Duebbert and Gleeson
BELLEVILLE – Former judge Ron Duebbert petitioned for an outside judge over his malicious prosecution suit against former state’s attorney Brendan Kelly, detectives, and prosecutors.
On March 11, his attorney Michael Lawder of St. Louis wrote that prejudice against Duebbert “is too high to be constitutionally tolerable.”
He wrote that when Duebbert initially filed the suit in U.S. district court, all judges there recused themselves.
He first exercised a right of substitution against Circuit Judge Christopher Kolker, who presides by assignment of 20th Circuit Chief Judge Andrew Gleeson.
Any party in an Illinois court can substitute a judge once without cause if the judge has not made a substantive ruling.
Next, Lawder petitioned to substitute the remaining judges of the circuit for cause.
“All of the 20th Circuit judges are personally friends or acquaintances of the defendant Brendan Kelly,” he wrote.
Kolker has set an initial conference March 23.
Duebbert seeks damages from Kelly, Belleville detectives Daniel Collins and Timothy Crimm, and prosecutors Lorinda Lamken-Finnell and David Robinson.
He also seeks damages from former criminal defense client Carlos Rodriguez and lawyer Alex Enyart, who represented Rodriguez after Duebbert did.
Rodriguez signed an affidavit accusing Duebbert of abuse in 2017.
Enyart gave it to Collins and Crimm, who gave it to Lamken-Finnell and Robinson.
They filed two felony counts of sexual abuse and two misdemeanor counts.
Duebbert claims they learned that Rodriguez embellished the affidavit but they didn’t disclose it to him.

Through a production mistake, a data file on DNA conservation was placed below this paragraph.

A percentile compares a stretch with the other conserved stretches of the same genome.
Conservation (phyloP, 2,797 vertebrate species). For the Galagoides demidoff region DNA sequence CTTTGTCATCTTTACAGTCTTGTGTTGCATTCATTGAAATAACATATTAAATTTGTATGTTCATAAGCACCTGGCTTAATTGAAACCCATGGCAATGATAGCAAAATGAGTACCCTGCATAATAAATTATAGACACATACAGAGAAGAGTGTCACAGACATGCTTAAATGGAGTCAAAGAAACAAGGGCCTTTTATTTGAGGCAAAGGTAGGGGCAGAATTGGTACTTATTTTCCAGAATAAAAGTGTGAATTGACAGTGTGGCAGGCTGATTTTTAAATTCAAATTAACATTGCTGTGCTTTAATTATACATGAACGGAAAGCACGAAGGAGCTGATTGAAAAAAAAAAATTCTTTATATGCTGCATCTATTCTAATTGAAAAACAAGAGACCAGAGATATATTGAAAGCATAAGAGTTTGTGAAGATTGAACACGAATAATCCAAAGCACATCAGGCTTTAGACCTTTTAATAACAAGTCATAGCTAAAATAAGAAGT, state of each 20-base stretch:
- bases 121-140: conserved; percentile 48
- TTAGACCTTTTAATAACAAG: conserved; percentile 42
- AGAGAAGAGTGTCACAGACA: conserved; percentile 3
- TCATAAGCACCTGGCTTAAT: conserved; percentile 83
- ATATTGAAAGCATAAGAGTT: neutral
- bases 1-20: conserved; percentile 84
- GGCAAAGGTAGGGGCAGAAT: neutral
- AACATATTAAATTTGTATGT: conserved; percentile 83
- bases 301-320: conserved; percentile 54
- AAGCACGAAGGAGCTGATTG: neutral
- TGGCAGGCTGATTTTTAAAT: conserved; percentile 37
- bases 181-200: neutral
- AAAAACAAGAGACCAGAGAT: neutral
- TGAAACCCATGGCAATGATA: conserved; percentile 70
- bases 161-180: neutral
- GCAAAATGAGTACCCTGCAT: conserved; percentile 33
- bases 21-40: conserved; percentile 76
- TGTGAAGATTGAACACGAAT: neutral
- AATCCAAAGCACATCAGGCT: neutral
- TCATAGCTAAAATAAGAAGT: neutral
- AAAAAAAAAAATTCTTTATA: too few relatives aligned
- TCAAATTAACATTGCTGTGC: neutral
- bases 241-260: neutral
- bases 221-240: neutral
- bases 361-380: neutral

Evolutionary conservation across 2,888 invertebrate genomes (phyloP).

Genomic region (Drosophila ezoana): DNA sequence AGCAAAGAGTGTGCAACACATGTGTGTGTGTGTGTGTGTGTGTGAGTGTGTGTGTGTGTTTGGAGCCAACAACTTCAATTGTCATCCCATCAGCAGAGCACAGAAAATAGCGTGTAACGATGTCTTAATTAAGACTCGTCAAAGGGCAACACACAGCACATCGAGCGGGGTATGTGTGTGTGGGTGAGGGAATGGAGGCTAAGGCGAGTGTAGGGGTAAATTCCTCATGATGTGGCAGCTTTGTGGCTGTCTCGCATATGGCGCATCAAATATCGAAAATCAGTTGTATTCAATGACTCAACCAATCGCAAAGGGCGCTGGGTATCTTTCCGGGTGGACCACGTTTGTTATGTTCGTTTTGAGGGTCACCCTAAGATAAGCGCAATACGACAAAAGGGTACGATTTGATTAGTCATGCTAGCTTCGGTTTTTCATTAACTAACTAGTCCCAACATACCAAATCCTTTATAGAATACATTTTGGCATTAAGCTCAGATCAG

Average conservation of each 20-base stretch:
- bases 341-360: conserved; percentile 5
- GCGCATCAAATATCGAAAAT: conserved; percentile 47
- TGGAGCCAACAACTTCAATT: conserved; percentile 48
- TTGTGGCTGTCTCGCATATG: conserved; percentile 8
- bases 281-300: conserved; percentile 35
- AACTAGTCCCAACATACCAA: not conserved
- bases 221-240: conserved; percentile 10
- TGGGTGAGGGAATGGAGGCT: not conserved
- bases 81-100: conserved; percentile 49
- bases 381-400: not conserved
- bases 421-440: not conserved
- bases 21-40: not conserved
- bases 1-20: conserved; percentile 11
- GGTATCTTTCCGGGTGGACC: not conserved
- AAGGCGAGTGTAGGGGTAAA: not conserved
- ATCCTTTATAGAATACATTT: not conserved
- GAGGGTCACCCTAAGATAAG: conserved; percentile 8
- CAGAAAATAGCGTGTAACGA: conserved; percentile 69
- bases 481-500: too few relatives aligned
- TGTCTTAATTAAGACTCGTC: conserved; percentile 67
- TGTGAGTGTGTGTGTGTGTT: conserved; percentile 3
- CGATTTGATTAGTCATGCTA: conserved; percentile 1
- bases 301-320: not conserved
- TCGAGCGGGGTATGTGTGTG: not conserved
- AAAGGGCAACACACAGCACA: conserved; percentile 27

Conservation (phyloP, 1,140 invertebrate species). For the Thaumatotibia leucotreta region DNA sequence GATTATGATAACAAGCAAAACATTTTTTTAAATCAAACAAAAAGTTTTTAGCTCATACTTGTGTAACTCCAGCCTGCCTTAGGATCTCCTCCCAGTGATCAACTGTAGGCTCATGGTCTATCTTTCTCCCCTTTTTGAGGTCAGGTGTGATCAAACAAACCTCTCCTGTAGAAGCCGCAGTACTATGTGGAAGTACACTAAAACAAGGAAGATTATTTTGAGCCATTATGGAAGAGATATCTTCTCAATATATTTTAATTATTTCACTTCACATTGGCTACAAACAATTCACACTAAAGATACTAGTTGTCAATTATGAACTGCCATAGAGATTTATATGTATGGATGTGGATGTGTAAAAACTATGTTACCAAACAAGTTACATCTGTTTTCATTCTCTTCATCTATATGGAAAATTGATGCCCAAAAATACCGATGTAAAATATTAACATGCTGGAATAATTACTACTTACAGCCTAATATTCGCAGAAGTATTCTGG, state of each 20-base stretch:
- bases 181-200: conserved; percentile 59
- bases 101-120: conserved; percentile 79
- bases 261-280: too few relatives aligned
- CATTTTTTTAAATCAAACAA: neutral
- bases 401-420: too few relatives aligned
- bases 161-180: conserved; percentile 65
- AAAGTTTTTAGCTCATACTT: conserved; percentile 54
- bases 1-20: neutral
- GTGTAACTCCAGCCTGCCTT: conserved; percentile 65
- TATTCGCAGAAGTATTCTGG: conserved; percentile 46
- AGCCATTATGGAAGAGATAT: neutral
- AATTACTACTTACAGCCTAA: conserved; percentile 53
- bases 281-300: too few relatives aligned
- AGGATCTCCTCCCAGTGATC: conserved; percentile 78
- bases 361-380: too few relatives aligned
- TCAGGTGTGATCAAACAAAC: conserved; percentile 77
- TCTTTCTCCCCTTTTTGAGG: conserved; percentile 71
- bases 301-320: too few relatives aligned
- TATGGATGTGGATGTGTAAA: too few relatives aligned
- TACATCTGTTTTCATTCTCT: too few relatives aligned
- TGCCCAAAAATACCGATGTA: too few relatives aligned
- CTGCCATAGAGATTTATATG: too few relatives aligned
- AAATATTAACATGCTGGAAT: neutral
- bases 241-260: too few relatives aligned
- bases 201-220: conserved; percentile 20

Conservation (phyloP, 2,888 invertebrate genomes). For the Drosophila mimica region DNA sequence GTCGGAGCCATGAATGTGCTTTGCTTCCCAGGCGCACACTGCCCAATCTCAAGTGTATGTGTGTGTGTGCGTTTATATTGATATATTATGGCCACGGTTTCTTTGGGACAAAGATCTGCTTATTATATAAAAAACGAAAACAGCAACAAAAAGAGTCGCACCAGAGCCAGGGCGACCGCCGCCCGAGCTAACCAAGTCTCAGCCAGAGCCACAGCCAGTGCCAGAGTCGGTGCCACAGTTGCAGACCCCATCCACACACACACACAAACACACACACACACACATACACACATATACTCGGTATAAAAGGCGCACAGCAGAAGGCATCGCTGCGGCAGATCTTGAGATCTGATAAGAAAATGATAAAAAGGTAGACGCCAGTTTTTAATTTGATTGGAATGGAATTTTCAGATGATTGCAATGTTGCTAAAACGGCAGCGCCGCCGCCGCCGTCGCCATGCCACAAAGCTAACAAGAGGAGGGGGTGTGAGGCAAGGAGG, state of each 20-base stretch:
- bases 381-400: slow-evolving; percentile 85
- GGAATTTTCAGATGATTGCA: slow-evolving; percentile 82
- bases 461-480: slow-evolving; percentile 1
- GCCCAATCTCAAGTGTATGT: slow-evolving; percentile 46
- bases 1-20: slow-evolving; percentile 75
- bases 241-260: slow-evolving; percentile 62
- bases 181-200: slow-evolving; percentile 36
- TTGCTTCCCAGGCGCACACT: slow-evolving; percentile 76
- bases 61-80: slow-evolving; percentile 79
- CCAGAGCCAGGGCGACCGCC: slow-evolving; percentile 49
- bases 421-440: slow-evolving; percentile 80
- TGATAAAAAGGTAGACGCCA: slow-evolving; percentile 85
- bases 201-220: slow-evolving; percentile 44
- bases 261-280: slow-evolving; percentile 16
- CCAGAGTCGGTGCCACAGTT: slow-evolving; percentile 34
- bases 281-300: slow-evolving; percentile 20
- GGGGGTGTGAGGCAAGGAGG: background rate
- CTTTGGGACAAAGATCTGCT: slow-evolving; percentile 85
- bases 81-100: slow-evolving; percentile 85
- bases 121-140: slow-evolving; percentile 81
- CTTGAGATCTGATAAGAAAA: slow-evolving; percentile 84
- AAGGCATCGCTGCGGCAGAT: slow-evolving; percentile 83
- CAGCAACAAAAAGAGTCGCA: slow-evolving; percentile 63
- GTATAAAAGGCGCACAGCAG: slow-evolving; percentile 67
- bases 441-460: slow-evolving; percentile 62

He claims they offered him a plea agreement without disclosing the embellishment.
In 2018, with trial about to begin before visiting judge Michael McHaney, they dismissed the charges.
According to Lawder’s petition, the root of the prejudice against Duebbert was the fact that he defeated chief judge John Baricevic in 2016.
He wrote that Duebbert was one of two Republican judges in the circuit. When Duebbert was sworn in, no Democratic judge from the circuit attended and Circuit Judge Stephen McGlynn swore him in.
The petition states that Gleeson removed him from part of his judicial duties and advised him that he couldn’t trust him because he was gay.
It further states that Gleeson advised him that the felony judges believed he didn’t have the experience to perform felony or misdemeanor arraignments.
Duebbert was removed from the active bench by Gleeson who placed him on administrative duties before he was charged with any crime.
The petition says that judges ostracized Duebbert and some never spoke with him.
It also says that a factual situation involving Duebbert and 22 Democratic judges mandated recusal solely on the appearance of impropriety.
It cites Gleeson's request of the Illinois Supreme Court to assign a judge of another circuit in the Rodriguez case out of "a public necessity."
“That the entire 20th Judicial Circuit and its judges were required according to the chief judge then to be disqualified from hearing plaintiff’s original criminal case is clear evidence of a bias or prejudice of all the judges in this circuit to now hear the plaintiff’s civil case arising from the facts of the original criminal case," Lawder wrote.
He wrote that Gleeson and others filed complaints against Duebbert with the Judicial Inquiry Board and the Attorney Registration and Discipline Commission.
The judicial inquiry resulted in his removal.
Lawder cast Enyart as a further source of Democratic bias, identifying him as son of former circuit judge Annette Eckert and former Congressman William Enyart.
Kelly, now state police superintendent, moved to dismiss the suit on Feb. 28. He pleaded probable cause and prosecutorial immunity.